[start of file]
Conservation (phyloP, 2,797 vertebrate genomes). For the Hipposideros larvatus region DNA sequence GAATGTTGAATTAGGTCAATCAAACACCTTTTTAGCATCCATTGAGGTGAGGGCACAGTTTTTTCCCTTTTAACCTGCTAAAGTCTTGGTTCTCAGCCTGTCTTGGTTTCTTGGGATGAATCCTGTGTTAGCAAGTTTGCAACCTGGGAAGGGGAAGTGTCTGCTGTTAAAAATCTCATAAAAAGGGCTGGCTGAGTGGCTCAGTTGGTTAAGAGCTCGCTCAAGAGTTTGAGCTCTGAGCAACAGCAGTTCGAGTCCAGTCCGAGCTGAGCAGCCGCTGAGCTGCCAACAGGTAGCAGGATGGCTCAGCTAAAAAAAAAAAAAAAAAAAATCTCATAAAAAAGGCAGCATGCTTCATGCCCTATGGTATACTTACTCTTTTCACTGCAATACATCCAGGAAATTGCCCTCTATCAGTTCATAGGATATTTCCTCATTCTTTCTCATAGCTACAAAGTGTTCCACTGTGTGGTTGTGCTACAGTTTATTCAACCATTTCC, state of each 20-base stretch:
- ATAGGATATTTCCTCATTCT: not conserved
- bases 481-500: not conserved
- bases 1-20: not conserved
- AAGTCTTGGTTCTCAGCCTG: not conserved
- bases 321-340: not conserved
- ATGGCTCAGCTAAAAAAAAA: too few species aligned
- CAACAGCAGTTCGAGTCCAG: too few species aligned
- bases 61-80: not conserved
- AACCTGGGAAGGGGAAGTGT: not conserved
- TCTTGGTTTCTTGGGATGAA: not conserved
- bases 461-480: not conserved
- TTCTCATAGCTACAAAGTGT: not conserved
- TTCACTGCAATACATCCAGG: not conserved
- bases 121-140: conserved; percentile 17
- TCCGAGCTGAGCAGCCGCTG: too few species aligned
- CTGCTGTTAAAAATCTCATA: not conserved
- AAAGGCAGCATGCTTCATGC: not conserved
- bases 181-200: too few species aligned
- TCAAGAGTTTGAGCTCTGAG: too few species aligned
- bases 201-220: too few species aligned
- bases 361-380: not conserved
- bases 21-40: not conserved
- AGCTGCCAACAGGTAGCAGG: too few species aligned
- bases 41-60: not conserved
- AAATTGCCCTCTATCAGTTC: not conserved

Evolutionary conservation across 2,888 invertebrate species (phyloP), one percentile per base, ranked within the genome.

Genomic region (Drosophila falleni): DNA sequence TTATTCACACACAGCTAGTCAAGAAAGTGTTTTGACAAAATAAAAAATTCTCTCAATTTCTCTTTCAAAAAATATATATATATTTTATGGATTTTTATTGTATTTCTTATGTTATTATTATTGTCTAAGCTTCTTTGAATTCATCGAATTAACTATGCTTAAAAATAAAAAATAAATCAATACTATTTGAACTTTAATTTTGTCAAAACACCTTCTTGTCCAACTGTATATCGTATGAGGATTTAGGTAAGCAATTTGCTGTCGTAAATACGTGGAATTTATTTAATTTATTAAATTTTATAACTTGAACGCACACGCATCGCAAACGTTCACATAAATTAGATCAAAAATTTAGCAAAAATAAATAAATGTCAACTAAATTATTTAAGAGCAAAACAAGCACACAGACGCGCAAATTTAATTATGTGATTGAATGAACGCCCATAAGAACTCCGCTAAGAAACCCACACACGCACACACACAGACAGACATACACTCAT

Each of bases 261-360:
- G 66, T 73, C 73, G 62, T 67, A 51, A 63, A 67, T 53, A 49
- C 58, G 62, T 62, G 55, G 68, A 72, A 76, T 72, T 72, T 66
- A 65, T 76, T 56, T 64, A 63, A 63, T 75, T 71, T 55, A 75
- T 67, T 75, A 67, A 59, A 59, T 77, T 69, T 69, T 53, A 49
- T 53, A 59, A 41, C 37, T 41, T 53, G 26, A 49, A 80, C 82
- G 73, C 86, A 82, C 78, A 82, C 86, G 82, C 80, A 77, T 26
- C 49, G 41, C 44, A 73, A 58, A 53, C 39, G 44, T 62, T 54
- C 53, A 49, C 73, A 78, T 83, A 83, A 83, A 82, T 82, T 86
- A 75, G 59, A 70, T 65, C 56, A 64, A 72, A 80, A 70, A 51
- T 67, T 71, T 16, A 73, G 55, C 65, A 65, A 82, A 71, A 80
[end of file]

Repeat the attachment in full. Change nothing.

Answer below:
Conservation (phyloP, 2,797 vertebrate genomes). For the Hipposideros larvatus region DNA sequence GAATGTTGAATTAGGTCAATCAAACACCTTTTTAGCATCCATTGAGGTGAGGGCACAGTTTTTTCCCTTTTAACCTGCTAAAGTCTTGGTTCTCAGCCTGTCTTGGTTTCTTGGGATGAATCCTGTGTTAGCAAGTTTGCAACCTGGGAAGGGGAAGTGTCTGCTGTTAAAAATCTCATAAAAAGGGCTGGCTGAGTGGCTCAGTTGGTTAAGAGCTCGCTCAAGAGTTTGAGCTCTGAGCAACAGCAGTTCGAGTCCAGTCCGAGCTGAGCAGCCGCTGAGCTGCCAACAGGTAGCAGGATGGCTCAGCTAAAAAAAAAAAAAAAAAAAATCTCATAAAAAAGGCAGCATGCTTCATGCCCTATGGTATACTTACTCTTTTCACTGCAATACATCCAGGAAATTGCCCTCTATCAGTTCATAGGATATTTCCTCATTCTTTCTCATAGCTACAAAGTGTTCCACTGTGTGGTTGTGCTACAGTTTATTCAACCATTTCC, state of each 20-base stretch:
- ATAGGATATTTCCTCATTCT: not conserved
- bases 481-500: not conserved
- bases 1-20: not conserved
- AAGTCTTGGTTCTCAGCCTG: not conserved
- bases 321-340: not conserved
- ATGGCTCAGCTAAAAAAAAA: too few species aligned
- CAACAGCAGTTCGAGTCCAG: too few species aligned
- bases 61-80: not conserved
- AACCTGGGAAGGGGAAGTGT: not conserved
- TCTTGGTTTCTTGGGATGAA: not conserved
- bases 461-480: not conserved
- TTCTCATAGCTACAAAGTGT: not conserved
- TTCACTGCAATACATCCAGG: not conserved
- bases 121-140: conserved; percentile 17
- TCCGAGCTGAGCAGCCGCTG: too few species aligned
- CTGCTGTTAAAAATCTCATA: not conserved
- AAAGGCAGCATGCTTCATGC: not conserved
- bases 181-200: too few species aligned
- TCAAGAGTTTGAGCTCTGAG: too few species aligned
- bases 201-220: too few species aligned
- bases 361-380: not conserved
- bases 21-40: not conserved
- AGCTGCCAACAGGTAGCAGG: too few species aligned
- bases 41-60: not conserved
- AAATTGCCCTCTATCAGTTC: not conserved

Evolutionary conservation across 2,888 invertebrate species (phyloP), one percentile per base, ranked within the genome.

Genomic region (Drosophila falleni): DNA sequence TTATTCACACACAGCTAGTCAAGAAAGTGTTTTGACAAAATAAAAAATTCTCTCAATTTCTCTTTCAAAAAATATATATATATTTTATGGATTTTTATTGTATTTCTTATGTTATTATTATTGTCTAAGCTTCTTTGAATTCATCGAATTAACTATGCTTAAAAATAAAAAATAAATCAATACTATTTGAACTTTAATTTTGTCAAAACACCTTCTTGTCCAACTGTATATCGTATGAGGATTTAGGTAAGCAATTTGCTGTCGTAAATACGTGGAATTTATTTAATTTATTAAATTTTATAACTTGAACGCACACGCATCGCAAACGTTCACATAAATTAGATCAAAAATTTAGCAAAAATAAATAAATGTCAACTAAATTATTTAAGAGCAAAACAAGCACACAGACGCGCAAATTTAATTATGTGATTGAATGAACGCCCATAAGAACTCCGCTAAGAAACCCACACACGCACACACACAGACAGACATACACTCAT

Each of bases 261-360:
- G 66, T 73, C 73, G 62, T 67, A 51, A 63, A 67, T 53, A 49
- C 58, G 62, T 62, G 55, G 68, A 72, A 76, T 72, T 72, T 66
- A 65, T 76, T 56, T 64, A 63, A 63, T 75, T 71, T 55, A 75
- T 67, T 75, A 67, A 59, A 59, T 77, T 69, T 69, T 53, A 49
- T 53, A 59, A 41, C 37, T 41, T 53, G 26, A 49, A 80, C 82
- G 73, C 86, A 82, C 78, A 82, C 86, G 82, C 80, A 77, T 26
- C 49, G 41, C 44, A 73, A 58, A 53, C 39, G 44, T 62, T 54
- C 53, A 49, C 73, A 78, T 83, A 83, A 83, A 82, T 82, T 86
- A 75, G 59, A 70, T 65, C 56, A 64, A 72, A 80, A 70, A 51
- T 67, T 71, T 16, A 73, G 55, C 65, A 65, A 82, A 71, A 80